About two in five (41.7%) Canadians with hearing disabilities reported using at least one type of technology-based aid or assistive device for their hearing condition. Older Canadians aged 65 and older (49.8%) with a hearing disability were the most likely to use a hearing technology-based aid or assistive device compared to all other age groups. Those with more severe hearing disabilities (58.2%) were more likely to require this type of aid or device compared to those with less severe hearing disabilities (37.5%). Among those with a hearing disability, more than one-quarter (29.6%) indicated that they needed an aid or assistive device but did not have it.  

Among Canadians with a vision disability, 10.8% used one or more technology-based assistive devices for their condition. Those with more severe vision disabilities (24.0%) were three times more likely than those with less severe vision disabilities (6.9%) to require a technology-related aid or device. The most commonly reported aids or assistive devices used were devices with oversized buttons, such as remote controls or telephones (6.1%), followed by audio or described video for television programs (3.5%) and recording equipment or portable note-taking devices (2.6%). Among those who reported they needed an aid or device but did not have it, 14.0% indicated they had an unmet need for a technology-related aid or assistive device.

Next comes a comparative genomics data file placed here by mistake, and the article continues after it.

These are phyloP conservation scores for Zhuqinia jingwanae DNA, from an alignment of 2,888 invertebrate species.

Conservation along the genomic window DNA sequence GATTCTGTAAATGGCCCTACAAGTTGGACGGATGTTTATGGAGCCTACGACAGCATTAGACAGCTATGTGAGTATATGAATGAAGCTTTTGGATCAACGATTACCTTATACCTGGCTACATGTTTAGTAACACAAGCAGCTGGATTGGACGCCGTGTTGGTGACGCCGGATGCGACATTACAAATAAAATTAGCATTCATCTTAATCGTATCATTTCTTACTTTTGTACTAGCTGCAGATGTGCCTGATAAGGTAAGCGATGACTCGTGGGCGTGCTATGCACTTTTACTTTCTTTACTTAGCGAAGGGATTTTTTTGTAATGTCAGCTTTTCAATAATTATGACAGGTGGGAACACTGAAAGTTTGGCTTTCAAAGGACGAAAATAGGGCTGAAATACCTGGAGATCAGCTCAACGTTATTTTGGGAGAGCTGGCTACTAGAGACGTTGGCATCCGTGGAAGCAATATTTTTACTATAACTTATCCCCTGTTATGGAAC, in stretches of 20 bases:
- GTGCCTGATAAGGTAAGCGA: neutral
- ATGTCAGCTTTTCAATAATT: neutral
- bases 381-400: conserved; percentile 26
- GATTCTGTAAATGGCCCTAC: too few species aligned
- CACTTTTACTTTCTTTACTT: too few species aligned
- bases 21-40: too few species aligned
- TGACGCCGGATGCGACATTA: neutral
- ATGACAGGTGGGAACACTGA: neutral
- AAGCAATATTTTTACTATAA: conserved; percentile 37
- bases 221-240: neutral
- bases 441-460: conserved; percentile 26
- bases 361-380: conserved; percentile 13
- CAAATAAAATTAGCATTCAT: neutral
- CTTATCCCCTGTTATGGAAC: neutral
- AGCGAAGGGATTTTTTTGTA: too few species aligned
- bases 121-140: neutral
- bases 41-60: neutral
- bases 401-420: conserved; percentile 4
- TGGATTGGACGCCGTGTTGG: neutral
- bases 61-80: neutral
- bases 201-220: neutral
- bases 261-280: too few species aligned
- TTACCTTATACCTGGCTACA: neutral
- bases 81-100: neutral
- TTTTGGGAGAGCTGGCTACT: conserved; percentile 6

Among Canadians with learning or developmental disabilities, 16.3% used at least one type of technology-based aid or assistive device for their condition. When looking at the type of aid or assistive device, 12.4% required recording equipment or a portable note-taking device and 7.3% required a portable spell checker.Note  Among those with learning or developmental disabilities who indicated they had an unmet need for an aid or assistive device, 54.5% indicated they needed but did not have a technology-based aid or device.

Employment

Access to employment opportunities and accessible workplaces is another key area under the ACA. In 2017, among employees with disabilities aged 25 to 64 years, 18.2% believed their condition made it difficult to change their current jobs or businesses due to difficulty in obtaining required supports or accommodations. Those with more severe disabilities (24.1%) were more likely to report the reason of a difficulty in obtaining the necessary supports compared to those with less severe disabilities (13.9%). Among the one-fifth of employed persons with disabilities who showed interest in taking work-related training, 6.9% were prevented from taking it due to the courses not being adapted to the needs of their condition.Note  Almost 40,000 (4.0%) employed persons with disabilities did not want to take work-related training courses due to the course not being adapted to their condition.